|Ali Block performing w/Columbia Ballet Collaborative (Photo: Eduardo Patino)|
In typical LOFD fashion, I'm letting this moment inspire the content I'm creating to share with you. And I figured why not head back to the root of this media platform, helping freelancers freelance. So, inspired by the word that I inspired this lovely dancer to cross that line and embark on a career in freelance work, I would like to offer you a checklist of items to ask yourself if it is time for you to jump into the freelance pool to drive your own career and success.
Have I completed enough of my training to offer my best product possible? Am I anxious to start dancing professionally when I could really benefit from more time refining my technique and skills?
If you have already danced professionally or have auditioned for companies and received interest without solid offers, you may be ready to take the plunge. If you are still in the pre-professional period of your training, don't mistake your intense drive to have a professional career as a reason to embark on seeking employment as an independent contractor too early in the game. Many dancers are willing to forgo pertinent training in the formative late teens and early 20's because they feel like they should already be working. Try to be realistic about your training and skill level and don't be afraid to train an extra year or two. You can make up for time in your career, but you can't always make up for lost training. In fact, I gave up a corps contract with Colorado Ballet at 18 years old to train for a year at the School of American Ballet. The next year I was offered a position with Houston Ballet, which was a nice step up. I would say it was definitely worth the wait and additional education.
Do I have the motivation to make sure that I am taking class and cross-training regularly or do I need the push of an employer/potential casting to keep me coming to class to stay in shape?
Not every dancer is able to stay self-motivated to stay in shape. Just like taking an educational online/correspondence course, some people don't perform well without direct, in-person oversight to stay on track. If you find that you easily fall off track without outside motivation or if your response to feeling down is to avoid the activities necessary to perform at your highest level, you may want to reconsider freelancing or work on ways to improve your self-reliance. The best freelancers are the most self-motivated, driven people you will meet.
Am I outgoing or extremely sensitive when being thrust into new environments?
|Lucia Rogers & me performing Romeo & Juliet at Fort Wayne Ballet (Photo: Jeffrey Crane)|
Does self-promotion come easily to me and/or am I willing to work to build that?
|A popular Instagram post creating choreography at my gym|
Can you stand up for yourself in the studio? What about when it comes to contract negotiations and pay?
Are you a compulsive pushover? Most people don't like pushing too hard when it comes to accepting terms of work. We all want to be working, so we will all be pushovers at a certain point. What I am talking about is speaking up when you are not comfortable with the compromise (or lack thereof) given. It is important that you know how to stand your ground in contract negotiations or how to approach an employer when certain work places issues arise. It is never comfortable speaking up to protect yourself or telling an employer that you aren't comfortable with certain items. As a freelancer, you are responsible for your physical, emotional, and financial health. If you don't think you can handle this type of pressure, you may need to seek work with a company that offers a union contract or an advocate for its dancers.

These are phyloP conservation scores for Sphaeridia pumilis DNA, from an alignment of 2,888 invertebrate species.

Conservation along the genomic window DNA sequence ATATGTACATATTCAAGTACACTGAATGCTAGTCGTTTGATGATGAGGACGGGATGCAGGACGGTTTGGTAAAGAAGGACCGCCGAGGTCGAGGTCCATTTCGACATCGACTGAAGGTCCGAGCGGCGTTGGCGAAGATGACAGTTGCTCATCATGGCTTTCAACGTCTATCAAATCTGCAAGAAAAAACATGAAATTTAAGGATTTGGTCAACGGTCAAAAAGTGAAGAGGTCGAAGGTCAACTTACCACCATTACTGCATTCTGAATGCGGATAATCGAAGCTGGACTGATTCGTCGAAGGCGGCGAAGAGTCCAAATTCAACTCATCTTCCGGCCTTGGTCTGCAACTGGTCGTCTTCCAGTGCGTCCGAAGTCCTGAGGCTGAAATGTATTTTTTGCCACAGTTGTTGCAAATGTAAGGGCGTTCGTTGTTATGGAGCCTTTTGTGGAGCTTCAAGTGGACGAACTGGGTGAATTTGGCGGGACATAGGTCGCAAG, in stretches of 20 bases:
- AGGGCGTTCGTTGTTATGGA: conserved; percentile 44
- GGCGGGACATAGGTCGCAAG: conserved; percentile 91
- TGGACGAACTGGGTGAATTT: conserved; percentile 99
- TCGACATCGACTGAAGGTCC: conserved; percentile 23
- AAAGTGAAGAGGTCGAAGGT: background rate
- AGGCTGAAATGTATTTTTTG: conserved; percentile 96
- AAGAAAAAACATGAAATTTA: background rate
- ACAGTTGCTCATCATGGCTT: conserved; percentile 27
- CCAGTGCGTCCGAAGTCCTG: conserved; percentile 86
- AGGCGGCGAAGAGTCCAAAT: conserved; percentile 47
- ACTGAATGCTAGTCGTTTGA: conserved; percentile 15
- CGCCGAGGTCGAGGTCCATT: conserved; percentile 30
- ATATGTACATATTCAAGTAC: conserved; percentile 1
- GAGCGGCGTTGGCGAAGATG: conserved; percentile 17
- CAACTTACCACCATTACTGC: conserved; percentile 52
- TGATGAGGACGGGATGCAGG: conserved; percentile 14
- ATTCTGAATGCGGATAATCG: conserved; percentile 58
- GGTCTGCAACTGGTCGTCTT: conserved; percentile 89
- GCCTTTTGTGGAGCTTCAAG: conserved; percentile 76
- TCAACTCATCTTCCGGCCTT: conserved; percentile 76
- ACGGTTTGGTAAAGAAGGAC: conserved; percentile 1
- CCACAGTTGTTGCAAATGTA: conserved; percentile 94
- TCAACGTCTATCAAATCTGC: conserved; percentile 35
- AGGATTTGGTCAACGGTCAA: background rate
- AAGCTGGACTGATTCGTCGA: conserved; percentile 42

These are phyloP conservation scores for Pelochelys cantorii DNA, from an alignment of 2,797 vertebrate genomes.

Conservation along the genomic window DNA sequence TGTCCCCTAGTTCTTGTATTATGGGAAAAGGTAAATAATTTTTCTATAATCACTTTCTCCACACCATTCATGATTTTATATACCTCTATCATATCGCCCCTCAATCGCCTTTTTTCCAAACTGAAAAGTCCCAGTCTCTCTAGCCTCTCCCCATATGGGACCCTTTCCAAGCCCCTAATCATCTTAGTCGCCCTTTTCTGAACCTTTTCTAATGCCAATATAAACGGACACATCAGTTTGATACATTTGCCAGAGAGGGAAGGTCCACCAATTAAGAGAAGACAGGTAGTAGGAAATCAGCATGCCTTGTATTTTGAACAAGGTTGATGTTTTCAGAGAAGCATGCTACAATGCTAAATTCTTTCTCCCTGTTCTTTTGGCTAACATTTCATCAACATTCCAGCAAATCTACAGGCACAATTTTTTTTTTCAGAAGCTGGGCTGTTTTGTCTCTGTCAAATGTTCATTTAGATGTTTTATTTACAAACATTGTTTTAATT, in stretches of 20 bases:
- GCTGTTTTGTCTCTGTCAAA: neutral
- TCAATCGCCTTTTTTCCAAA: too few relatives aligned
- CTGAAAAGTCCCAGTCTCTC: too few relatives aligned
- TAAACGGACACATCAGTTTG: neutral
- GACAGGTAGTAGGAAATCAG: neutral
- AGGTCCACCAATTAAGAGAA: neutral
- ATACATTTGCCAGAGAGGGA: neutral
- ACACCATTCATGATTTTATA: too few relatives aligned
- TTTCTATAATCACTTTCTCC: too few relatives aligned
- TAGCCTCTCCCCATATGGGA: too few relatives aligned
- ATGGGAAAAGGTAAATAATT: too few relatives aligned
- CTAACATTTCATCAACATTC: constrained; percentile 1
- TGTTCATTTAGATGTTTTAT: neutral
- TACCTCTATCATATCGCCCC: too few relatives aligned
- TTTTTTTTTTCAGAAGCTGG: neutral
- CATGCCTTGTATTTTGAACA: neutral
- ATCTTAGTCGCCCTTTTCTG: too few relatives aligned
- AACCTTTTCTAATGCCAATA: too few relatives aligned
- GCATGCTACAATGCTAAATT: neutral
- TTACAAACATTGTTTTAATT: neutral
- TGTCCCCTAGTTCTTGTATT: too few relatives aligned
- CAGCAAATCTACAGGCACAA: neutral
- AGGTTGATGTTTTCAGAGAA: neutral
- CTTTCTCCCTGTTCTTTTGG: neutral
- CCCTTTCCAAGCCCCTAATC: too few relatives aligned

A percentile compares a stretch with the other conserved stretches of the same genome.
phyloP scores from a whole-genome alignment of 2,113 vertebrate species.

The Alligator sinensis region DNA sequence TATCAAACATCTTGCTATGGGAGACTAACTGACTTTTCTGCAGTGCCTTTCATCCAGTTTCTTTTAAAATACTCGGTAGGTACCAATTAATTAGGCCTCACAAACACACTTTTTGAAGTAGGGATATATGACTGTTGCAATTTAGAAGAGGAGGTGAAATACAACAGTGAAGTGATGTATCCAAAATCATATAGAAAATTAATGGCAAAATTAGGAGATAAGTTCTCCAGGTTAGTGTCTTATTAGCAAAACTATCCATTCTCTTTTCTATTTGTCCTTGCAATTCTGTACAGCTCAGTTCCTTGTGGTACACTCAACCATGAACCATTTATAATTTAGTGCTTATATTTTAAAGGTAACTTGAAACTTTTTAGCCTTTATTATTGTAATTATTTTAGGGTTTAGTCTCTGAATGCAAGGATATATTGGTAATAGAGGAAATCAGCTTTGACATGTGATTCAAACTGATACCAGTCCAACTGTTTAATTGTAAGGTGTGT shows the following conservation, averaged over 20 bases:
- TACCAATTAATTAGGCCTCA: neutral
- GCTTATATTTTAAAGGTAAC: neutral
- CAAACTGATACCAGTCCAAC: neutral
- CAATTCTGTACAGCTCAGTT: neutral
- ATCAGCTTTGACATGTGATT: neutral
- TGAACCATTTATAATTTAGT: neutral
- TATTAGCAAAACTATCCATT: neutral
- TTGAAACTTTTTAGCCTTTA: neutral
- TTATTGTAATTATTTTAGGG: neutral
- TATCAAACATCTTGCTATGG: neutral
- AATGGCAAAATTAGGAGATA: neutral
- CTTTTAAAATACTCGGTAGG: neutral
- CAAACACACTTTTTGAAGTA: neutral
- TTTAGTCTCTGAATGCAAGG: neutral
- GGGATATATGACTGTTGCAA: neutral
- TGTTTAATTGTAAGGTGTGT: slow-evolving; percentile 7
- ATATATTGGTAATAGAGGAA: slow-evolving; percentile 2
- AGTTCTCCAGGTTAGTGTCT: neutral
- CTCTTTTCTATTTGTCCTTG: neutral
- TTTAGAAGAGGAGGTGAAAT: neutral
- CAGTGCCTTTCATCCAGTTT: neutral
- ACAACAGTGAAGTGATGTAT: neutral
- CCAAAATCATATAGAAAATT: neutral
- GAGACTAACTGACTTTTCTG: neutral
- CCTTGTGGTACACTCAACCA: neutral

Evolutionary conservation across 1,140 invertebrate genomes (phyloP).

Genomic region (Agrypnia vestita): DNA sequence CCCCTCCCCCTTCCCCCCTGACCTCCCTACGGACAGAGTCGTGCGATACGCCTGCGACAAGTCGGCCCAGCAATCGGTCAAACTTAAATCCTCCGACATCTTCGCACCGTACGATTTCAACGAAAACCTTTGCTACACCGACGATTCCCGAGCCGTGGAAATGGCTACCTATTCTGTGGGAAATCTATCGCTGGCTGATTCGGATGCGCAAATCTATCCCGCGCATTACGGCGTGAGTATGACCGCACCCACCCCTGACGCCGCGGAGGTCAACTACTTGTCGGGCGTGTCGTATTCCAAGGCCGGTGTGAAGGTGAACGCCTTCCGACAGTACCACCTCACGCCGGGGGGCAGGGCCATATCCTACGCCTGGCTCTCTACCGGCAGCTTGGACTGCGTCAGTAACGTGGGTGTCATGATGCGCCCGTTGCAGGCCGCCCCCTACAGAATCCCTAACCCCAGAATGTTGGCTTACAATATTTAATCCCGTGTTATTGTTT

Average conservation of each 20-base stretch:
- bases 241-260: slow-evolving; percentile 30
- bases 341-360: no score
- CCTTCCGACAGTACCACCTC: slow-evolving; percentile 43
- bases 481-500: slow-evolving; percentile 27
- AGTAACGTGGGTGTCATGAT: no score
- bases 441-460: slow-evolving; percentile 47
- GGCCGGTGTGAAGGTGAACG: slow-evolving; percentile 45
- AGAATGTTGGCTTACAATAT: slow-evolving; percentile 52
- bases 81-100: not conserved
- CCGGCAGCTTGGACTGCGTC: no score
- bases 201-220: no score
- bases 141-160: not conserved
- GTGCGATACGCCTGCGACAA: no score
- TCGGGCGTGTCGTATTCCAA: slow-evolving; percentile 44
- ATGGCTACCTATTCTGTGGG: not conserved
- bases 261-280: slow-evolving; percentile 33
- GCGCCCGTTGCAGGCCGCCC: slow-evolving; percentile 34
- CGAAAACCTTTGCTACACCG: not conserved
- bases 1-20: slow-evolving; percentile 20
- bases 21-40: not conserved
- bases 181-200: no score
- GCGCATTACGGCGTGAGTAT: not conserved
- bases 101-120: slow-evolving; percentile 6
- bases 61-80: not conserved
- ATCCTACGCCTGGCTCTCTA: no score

Are you ready to wear more hats than the word "dancer" implies?
One of the biggest shocks I had after entering my freelance career was the multitude of duties I had to take on in order to become successful in my field. While dancing for a company, all I had to worry about was showing up for class, rehearsing repertoire, and taking care of my body. The last few years I danced with Pacific Northwest Ballet, I added university classes to achieve my Associates of the Arts degree and union delegate duties as a liaison between company dancers and management.
|Playing the role of Businessman|
Are you truly passionate about dance or is it just something that you've always done?
One thing that really strikes me about freelance work is how revealing the stresses of this career-style are to an artist. Dancers are greatly unique, but especially so in the sense that almost all of us started our path to professional as children. Some of us asked our parents to take dance classes. Others were put into ballet by our parents who thought we needed to burn energy. And there are certainly some dancers who were forced into the studio by overbearing dance parents hoping to live out their unrealized dreams through their children. Due to the range of reasons dancers begin training, many are only dancing because they were good at it and have never known anything else. Like other artists who have been honing their craft since early childhood, a handful of professionals find that they really aren't passionate when the going gets tough. I can almost assure you that there will be intense challenges at some point in your freelance career. If you know nothing but an easy path, you may not realize that you don't have the passion to push through intense difficulties. I have experienced firings, injuries, famines, transitions, losses, more injuries, burnt bridges, burn out, and much more. But I am still here and I can't imagine doing anything else. How about you?